The ‘golden rule’ of money

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I met with a small group of business owners yesterday to talk about my favourite subject: personal finance.

This is what we discussed …

Most business owners look at the graph (above) and see the difference between Sales and Expenses as Profit.

{if you are an employee, it’s Salary rather than Sales but the same principle applies}

And, it technically is.

But, as an owner of the business, the temptation is to then say “it’s my profit, I can spend it how I want to”.

For a business owner, though, it’s not really Profit, it’s …

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Well, we’ll come back to that, because it’s not anything until you’ve done one important thing:

Before you walk into your business in the morning, you are an owner.

It’s the only time of day that you will get to bask in the glory, so take time out to fully enjoy the feeling over a bowl of bircher muesli and a latte.

But, once you walk in the door you are an employee.

So, pay yourself a salary, like any other employee *

Once, you’ve done that, you’re not an owner, you’re just another expense item to be managed for the ongoing health of the business.

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After you’ve paid all of your Expenses - now, including your own salary - what’s left over is not Profit, to be spent …

… it’s Capital, to be invested!

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Sales - Expenses = Capital

{if you are employed, it’s Income - Expenses = Capital … or Savings, if you prefer}

This Capital is too precious to simply spend or save. It must be invested wisely.

First, invest some of it in your business (& yourself) to help it (& you) grow.

Then, invest most of what’s left outside of your business, so that you can enjoy the fruits of your labour … no matter what happens to your business.

Finally, make sure that there’s a little bit left over, so that you get to enjoy at least some of the fruits of your labour now.

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So, what do you do with this Capital (since you’re not going to spend it)?

In the absence of anything better, it will sit in your bank account, share portfolio, or go into paying off credit cards or mortgage debt.

And, as long as it’s doing these things (or better), your accumulated Capital is increasing your Net Worth.

… Provided you’re also obeying the Golden Rule of Money!

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The Golden Rule

Always be investing at least 75% of your Net Worth.

It’s simple; it’s golden; it’s a rule!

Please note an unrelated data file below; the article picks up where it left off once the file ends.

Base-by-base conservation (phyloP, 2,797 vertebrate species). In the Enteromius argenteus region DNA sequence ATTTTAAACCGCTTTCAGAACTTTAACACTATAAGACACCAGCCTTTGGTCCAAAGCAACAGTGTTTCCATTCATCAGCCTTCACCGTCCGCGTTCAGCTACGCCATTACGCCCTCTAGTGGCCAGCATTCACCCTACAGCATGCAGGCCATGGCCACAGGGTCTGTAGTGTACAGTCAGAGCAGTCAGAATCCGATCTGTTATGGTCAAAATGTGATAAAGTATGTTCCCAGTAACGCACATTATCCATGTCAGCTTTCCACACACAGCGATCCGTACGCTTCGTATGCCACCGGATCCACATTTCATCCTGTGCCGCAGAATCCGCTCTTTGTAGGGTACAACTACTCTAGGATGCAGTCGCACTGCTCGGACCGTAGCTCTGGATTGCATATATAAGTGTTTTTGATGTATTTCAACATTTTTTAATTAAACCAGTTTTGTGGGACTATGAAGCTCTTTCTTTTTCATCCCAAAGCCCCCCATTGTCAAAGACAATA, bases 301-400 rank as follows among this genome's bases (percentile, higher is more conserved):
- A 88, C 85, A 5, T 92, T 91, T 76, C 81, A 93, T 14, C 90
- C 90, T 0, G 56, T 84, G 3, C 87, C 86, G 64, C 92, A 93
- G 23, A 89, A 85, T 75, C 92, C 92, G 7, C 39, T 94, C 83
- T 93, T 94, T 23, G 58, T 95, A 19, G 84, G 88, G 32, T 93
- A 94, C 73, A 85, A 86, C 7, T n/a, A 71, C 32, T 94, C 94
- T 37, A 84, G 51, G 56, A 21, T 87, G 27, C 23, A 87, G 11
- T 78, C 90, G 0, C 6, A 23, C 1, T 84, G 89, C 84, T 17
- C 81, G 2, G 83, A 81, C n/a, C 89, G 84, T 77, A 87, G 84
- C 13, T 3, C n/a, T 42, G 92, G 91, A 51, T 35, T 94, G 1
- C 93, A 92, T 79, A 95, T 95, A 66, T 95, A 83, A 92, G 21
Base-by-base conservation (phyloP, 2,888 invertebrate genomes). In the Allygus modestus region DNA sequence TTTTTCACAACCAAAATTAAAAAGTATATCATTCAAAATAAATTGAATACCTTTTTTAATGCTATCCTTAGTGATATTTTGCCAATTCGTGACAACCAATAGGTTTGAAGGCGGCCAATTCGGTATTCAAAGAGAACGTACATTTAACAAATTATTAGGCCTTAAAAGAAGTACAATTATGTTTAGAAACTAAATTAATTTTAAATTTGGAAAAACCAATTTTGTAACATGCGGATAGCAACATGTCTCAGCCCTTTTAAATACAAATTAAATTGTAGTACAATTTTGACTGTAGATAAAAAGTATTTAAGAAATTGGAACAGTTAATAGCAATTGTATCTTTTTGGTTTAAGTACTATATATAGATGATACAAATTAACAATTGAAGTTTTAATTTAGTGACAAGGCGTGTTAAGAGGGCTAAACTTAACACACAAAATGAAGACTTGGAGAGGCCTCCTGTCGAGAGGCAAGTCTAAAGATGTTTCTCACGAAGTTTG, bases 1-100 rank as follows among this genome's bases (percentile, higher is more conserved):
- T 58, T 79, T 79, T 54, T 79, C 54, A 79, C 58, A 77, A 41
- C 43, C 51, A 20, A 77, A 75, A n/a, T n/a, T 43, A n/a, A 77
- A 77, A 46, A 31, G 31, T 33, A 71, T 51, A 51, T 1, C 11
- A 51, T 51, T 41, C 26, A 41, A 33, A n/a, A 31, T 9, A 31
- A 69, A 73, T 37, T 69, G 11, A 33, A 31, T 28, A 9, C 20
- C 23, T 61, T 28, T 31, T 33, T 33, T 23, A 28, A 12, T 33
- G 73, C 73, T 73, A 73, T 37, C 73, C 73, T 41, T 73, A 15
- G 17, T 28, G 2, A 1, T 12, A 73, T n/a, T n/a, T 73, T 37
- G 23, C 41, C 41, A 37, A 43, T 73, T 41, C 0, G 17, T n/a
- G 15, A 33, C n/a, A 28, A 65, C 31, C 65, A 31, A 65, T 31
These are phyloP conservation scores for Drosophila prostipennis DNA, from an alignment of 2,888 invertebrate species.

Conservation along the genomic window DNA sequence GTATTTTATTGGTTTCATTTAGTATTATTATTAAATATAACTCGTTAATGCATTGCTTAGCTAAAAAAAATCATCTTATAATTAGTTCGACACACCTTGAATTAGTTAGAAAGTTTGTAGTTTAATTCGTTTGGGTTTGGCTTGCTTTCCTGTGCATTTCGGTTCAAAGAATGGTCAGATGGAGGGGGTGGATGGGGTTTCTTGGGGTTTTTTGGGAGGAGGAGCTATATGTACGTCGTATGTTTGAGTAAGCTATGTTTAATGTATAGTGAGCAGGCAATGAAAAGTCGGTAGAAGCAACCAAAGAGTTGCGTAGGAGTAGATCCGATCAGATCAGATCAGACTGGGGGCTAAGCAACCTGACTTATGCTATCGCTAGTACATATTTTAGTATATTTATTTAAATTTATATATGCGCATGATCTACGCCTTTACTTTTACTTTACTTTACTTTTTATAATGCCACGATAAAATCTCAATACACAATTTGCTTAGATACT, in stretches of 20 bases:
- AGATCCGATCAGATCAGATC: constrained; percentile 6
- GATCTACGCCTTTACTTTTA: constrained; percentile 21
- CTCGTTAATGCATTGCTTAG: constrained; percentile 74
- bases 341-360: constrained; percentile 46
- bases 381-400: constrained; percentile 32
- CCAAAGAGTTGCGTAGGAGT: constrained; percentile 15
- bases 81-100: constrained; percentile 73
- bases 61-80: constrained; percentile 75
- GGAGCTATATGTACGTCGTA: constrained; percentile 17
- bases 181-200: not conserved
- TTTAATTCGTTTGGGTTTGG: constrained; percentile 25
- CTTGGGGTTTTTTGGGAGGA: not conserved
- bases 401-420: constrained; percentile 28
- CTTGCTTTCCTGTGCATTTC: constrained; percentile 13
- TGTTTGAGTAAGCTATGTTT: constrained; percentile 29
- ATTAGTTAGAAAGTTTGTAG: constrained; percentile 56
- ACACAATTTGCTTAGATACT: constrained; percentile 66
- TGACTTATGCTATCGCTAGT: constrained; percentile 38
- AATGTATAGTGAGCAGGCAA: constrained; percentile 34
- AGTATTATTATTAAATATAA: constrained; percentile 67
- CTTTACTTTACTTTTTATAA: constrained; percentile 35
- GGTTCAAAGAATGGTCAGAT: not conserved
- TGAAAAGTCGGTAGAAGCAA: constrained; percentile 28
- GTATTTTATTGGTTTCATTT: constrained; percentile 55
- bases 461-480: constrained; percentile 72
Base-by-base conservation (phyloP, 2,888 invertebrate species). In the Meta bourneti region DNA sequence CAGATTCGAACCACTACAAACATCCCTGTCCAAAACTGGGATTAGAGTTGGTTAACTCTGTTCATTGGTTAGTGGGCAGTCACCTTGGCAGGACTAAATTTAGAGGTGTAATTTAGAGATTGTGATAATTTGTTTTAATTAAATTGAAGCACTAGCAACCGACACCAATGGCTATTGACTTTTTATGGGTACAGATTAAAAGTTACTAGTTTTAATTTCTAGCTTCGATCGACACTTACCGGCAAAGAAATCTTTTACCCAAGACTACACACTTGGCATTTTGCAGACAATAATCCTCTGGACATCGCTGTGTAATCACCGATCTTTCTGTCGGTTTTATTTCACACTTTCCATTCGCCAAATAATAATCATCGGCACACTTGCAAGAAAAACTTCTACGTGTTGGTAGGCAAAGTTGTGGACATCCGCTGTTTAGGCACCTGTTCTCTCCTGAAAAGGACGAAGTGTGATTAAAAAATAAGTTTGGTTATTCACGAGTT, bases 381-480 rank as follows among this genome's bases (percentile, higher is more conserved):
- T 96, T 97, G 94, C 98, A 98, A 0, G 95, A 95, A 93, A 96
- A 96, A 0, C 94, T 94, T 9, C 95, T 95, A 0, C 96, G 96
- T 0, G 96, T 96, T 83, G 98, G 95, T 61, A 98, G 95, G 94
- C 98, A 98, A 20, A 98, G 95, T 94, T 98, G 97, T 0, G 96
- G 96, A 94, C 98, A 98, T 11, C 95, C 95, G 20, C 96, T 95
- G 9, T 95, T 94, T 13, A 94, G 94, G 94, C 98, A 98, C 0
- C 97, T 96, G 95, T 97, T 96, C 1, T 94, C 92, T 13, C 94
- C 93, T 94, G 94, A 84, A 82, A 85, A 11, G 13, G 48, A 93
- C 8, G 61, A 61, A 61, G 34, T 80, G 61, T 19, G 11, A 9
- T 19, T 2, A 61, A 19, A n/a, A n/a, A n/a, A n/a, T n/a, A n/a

Just remember:

Your own home is not an investment - just think about where you’re going to live (& how you’re going to pay for it) if you sell it?

Your business is not an investment (at least, not until you sell it and the cash is in your bank account) - just think about what happens if the bank calls in your loans; your employees win the lotto; your partner loses it; or, your biggest clients leave?

Your cars; watches; and art are not an investment - just think about how much they might be worth today? How about next year or next decade?

No, these things are all in the 25% of your Net Worth that’s left over, after first obeying the Golden Rule; here’s some guidelines to help:

  • No more than 20% should be equity in your own home/s; this amount may buy you too little home … borrow the rest (if you can afford the repayments from your salary).
  • No more than 2.5% should be equity in your cars; since nice cars are expensive, and borrowing to buy a car isn’t terribly sensible, you may have some tough decisions to make.
  • Finally, no more than the remaining 2.5% should be in the other ‘stuff’ that you own: furniture, electronics, clothes, watches, and art. **

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It’s unlikely that your finances will match these simple guidelines.


There’s always tomorrow, next month, and next year …

Reevaluate your finances now - then, every year, make adjustments and don’t stop until you are truly investing 75% of your Net Worth.

Oh, and adjust again when you sell your business or win the lottery …

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* By all means, speak to your accountant about salary packaging; just don’t forget this important principle when you do. And, if your biz’ accountant is not too bothered about you leasing cars, etc. … go ahead, knock yourself out.

** Your investments will increase over time; your house may go up in value over time; your cars and stuff will go down in value over time. When you do this calculation again at the end of (every) 12 months, you will find that you have the ‘budget’ to buy lots more stuff and, every so often, new cars as well.